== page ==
Can a Dealer Void My Warranty? Magnuson-Moss Warranty Act Explained
Whether you’re shopping for a replacement exhaust system or in the market for an aftermarket cold air intake, and you’re worried about your vehicle’s factory warranty, have no fear. The K5 Optima Store is here to give you the 411 on the Magnuson-Moss Warranty Act, which protects you and other consumers from being wrongfully denied warranty coverage when you customize or modify your ride.
If you’re an auto enthusiast, chances are, you’ve heard the myth that modding your ride with aftermarket accessories automatically voids your warranty. While this may be true in certain circumstances, this is definitely not the way it works across the board. According to the Magnuson-Moss Warranty Act, a vehicle manufacturer cannot void the warranty of your vehicle due to an aftermarket part being installed, unless they can prove that the aftermarket part was the direct cause of or contributed cause to the failure of the vehicle (15 U.S.C. 2302 (C). This means that a vehicle's warranty cannot be "voided;" the dealer can only deny a claim if the stock part failed due to damage or unreasonable use based on the part that you installed.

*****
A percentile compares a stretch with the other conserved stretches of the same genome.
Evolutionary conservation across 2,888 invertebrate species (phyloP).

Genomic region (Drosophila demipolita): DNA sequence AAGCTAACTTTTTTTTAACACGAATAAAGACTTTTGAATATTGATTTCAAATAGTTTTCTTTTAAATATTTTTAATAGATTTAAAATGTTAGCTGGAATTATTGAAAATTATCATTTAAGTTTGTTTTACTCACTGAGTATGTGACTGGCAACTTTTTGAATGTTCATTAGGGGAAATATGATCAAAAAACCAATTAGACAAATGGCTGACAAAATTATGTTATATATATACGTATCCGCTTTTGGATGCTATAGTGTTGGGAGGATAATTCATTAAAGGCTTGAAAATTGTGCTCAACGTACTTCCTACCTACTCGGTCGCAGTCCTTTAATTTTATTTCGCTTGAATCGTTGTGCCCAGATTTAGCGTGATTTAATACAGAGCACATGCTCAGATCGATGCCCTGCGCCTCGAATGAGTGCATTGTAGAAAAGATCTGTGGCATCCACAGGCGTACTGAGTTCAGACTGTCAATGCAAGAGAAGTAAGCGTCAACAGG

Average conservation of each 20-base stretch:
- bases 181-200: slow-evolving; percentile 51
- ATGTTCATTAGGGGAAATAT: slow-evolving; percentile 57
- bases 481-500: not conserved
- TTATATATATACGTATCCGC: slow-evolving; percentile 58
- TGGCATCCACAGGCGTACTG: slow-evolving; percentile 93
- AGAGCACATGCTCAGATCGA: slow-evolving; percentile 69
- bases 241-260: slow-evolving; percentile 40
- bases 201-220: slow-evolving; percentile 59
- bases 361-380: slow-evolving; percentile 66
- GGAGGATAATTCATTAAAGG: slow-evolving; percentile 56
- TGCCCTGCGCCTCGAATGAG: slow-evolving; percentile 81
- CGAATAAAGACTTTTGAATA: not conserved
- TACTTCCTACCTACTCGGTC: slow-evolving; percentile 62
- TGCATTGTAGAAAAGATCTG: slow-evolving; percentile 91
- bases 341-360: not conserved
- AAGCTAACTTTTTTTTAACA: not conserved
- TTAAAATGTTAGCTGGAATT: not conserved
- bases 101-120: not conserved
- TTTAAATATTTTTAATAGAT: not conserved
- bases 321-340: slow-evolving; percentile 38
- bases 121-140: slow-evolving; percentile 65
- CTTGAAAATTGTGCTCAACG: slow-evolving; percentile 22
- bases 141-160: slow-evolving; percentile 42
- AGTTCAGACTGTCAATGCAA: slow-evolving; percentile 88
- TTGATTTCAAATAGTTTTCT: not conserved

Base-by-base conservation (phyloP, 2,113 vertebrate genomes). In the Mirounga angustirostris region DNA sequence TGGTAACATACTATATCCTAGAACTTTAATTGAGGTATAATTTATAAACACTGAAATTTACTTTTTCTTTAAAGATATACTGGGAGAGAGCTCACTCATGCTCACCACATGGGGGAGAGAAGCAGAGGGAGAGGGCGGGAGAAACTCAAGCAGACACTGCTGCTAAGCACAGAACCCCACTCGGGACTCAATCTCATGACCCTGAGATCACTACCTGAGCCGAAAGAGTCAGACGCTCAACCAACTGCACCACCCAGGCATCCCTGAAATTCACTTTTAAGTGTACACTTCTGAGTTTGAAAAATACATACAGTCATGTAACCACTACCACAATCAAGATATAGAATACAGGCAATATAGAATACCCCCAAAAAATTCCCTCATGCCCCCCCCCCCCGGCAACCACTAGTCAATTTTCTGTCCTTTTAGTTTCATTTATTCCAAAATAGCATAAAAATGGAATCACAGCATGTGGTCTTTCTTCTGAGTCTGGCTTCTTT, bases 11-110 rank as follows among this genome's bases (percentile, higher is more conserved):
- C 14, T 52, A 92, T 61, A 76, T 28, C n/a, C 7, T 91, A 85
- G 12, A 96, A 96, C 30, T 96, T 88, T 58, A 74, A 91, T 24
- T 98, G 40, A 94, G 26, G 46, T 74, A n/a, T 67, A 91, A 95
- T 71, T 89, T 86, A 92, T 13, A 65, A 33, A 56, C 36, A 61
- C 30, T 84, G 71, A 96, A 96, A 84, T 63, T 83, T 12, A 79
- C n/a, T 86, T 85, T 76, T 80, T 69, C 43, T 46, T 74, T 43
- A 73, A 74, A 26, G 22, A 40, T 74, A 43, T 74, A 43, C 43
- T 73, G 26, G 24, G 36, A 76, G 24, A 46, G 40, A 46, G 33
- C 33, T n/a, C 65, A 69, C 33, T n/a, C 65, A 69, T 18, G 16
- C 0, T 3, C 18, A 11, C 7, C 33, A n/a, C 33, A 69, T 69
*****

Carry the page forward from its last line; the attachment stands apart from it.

Summary of information:
When accessorizing your vehicle with aftermarket parts, your warranty claim cannot be automatically denied, nor can your warranty be voided, if you install non-OEM parts in your vehicle. The burden is on the dealer to prove the aftermarket parts you installed, caused the failure. For example, if your windshield wiper motors fail, your vehicle’s warranty claim can’t be denied because you installed aftermarket windshield wipers that are different from OEM (Original Equipment Manufacturer) parts. Similarly, if a wheel bearing fails or a fan belt snaps and you have an aftermarket exhaust installed, the dealership would have to prove that the exhaust system caused the bearing failure, or the belt to snap in order to deny your warranty claim. In these types of scenarios, the dealership should have no reason to deny your claims.